My Life on Vancouver Island
Story: Charity Munro
Photos: James Wood
My life on Vancouver Island has been framed by Nootka Island & Friendly Cove
When I was a young girl my family traveled to Nootka on our boat, as we lived in the married quarters in a logging camp in Kendrick Arm. I was visiting Friendly Cove during the 70s, climbing up the enormous chain ladder from our 21 foot boat, strolling through the sweet aroma of wild roses (still my favourite smell in the world), and playing with the endless bounty of beautiful polished stones on the beach. When I had the chance to do the Nootka trail 15 years ago, I jumped on it. It was my first multi-day hike and one of the best ever and I was able to spend my birthday at Friendly Cove with friends.
In the 70s, Stoltze Logging in Kendrick Arm had a thriving community of families, a one-room schoolhouse, and an outside play structure for the little ones. John Barton, one of the best teachers I ever had, helped lead us through the mud flats on Narnia adventures and read to us tirelessly. I am a teacher today partly because of him. The Uchuck featured predominantly during this time, as our family used it as transportation. The boat would pull up to our camp dock and the large arm would pick up our family van, placing it directly on the deck. While we sailed, us children (who were largely unsupervised), ran amuck throughout the ship finding nooks and crannies to crawl up on or hang out in.
This July, I met James. It was clear immediately that we had everything in common. I was surprised that was even possible. He is a stone sculptor and painter who adores dogs (combined we now have three), mushrooms, being outside and finding out-of-the-way places to explore. I am a high school teacher who plays in several bands – we both call ourselves rock stars! We met on July 4th and moved in together by the end of the month. There seemed to be no need to jump through standard relationship hoops when we were ready to leap into adventures and a life together. Early on James mentioned the Nootka Trail and I didn’t think twice about accepting an invitation to do it again. He is also a fossil hunter who studied academic papers on the fossil findings on Nootka Island. We were not going to let a chance go by to find some fossils on this six-day hike, so we brought the ‘lightest’ hammer/pick tool we could. Our pilot, Scott, raised an eyebrow to see us board the plane with such a heavy item, but he’s likely seen many strange things in his time flying in the area. This being James’ first flight, he sat up front, asking many questions about the Island and noting formations below that would likely be fossil-friendly.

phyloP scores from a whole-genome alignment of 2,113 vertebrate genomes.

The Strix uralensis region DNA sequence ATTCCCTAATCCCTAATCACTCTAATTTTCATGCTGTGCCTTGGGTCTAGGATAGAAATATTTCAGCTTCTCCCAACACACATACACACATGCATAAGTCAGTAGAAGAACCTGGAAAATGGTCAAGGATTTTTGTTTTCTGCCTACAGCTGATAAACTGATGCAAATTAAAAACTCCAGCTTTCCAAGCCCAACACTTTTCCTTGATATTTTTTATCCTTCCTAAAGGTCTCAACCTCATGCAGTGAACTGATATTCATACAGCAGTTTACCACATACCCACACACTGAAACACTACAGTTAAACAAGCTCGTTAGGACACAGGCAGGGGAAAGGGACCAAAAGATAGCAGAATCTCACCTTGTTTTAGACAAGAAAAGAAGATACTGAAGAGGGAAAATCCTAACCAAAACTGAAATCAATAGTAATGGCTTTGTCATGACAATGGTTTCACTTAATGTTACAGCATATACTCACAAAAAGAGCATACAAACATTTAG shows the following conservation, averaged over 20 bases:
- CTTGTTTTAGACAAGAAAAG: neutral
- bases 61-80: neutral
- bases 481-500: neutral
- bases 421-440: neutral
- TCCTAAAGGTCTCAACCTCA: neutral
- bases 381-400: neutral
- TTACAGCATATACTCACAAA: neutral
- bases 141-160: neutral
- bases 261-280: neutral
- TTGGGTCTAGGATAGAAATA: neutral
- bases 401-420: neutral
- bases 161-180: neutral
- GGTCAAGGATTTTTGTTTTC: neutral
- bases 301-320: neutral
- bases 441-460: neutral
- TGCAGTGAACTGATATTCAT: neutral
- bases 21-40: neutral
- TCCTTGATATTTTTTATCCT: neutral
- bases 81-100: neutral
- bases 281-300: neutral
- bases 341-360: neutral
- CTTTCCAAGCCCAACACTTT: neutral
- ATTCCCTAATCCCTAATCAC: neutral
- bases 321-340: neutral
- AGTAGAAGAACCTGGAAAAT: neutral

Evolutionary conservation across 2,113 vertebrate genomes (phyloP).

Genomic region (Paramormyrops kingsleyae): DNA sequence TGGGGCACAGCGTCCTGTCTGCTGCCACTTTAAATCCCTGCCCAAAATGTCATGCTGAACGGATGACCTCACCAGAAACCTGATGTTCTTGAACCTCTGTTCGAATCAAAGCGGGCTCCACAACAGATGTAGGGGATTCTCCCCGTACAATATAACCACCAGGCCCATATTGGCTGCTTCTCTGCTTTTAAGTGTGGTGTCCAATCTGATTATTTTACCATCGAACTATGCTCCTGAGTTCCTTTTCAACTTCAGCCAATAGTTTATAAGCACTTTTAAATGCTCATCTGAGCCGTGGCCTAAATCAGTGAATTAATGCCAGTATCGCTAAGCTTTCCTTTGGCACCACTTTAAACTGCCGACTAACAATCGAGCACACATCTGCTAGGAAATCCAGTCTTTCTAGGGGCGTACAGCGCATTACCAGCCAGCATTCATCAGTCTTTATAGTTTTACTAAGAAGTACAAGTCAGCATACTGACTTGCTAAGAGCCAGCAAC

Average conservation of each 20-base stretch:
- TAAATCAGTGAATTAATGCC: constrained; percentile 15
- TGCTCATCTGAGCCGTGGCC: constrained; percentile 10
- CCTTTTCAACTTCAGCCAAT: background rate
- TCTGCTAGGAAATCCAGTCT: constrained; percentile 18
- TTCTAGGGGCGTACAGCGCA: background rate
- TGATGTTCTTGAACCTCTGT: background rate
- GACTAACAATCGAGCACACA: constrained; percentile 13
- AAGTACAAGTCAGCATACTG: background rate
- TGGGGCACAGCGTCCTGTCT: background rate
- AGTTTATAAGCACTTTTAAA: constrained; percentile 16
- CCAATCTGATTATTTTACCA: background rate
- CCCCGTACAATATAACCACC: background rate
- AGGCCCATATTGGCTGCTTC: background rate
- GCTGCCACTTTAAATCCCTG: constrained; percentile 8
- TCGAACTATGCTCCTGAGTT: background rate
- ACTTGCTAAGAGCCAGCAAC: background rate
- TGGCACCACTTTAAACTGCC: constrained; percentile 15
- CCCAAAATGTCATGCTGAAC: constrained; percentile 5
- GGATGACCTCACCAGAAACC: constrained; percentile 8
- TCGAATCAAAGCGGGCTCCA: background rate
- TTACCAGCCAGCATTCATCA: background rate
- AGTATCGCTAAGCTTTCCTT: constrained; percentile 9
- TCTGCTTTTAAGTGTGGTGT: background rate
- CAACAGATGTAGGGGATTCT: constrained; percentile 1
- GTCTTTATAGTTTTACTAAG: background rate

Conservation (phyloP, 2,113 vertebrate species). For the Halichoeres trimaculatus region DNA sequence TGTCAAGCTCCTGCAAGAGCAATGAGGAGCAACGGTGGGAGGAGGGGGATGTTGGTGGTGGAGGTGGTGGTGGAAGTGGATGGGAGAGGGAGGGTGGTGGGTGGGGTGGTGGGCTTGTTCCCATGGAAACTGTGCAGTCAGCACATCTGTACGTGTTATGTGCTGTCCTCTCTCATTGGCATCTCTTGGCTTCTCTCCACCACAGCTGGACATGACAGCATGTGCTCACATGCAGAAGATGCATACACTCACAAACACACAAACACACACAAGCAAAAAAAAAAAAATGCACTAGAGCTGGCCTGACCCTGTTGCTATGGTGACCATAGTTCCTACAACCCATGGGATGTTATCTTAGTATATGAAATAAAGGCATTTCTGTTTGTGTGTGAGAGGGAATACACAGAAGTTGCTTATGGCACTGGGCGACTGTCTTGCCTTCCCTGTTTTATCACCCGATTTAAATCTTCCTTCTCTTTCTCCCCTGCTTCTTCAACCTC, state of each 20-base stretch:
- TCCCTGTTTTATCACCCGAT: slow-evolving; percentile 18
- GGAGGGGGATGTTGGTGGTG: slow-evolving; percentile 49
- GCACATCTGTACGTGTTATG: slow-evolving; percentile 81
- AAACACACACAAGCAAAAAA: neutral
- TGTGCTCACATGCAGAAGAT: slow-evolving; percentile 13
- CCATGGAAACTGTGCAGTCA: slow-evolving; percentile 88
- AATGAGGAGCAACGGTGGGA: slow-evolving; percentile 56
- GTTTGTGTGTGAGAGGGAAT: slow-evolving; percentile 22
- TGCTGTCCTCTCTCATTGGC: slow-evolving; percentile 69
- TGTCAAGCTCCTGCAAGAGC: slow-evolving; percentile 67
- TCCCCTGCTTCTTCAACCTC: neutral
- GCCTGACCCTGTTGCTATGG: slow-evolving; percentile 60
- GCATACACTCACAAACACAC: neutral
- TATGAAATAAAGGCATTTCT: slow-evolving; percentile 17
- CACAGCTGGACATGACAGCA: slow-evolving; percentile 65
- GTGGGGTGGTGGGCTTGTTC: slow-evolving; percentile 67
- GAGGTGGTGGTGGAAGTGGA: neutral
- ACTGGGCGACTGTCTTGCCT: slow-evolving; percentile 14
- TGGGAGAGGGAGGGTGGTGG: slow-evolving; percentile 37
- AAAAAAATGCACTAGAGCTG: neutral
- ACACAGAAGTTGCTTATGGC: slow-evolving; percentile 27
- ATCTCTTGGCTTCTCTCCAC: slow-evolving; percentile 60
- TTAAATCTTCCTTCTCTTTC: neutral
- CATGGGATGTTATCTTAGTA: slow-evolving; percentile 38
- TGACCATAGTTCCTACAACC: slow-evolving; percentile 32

Our hike on Nootka was amazing and magical. We hiked beaches and headlands, often holding hands or dallying among the stunning tidal pools, rock formations and rock concretions, which promised to hold treasures. We walked detours around rooting bears and experienced a wolf three feet outside the tent window. At times, we dropped our packs to make our way for, what seemed a kilometer, out on the shale to get to the ocean waves. Looking back where we came from, we could no longer see the spot we left our things but got a wonderful view of the beach we had just been traversing. We stopped many times to look for concretions and break some open in order to find the coolest fossil crabs. And we did. So we added them to our pack, along with the other fossils we discovered. It didn’t matter how much we ate, our packs became heavier by the day. I believe we left Nootka with 35 pounds of rock. In the evenings, we were often on our own beach, watching the myriad of birds, listening to the waves and talking about big ideas, little ideas, silly ideas, and our future plans.
Showing James a part of my childhood and my spiritual connection to Nootka was important to me. He fell in love with the headlands, tidal pools and vast landscape, believing it to be the most meaningful trip he has ever taken. Being able to hike the trail with the love of my life was a gift neither of us will ever forget.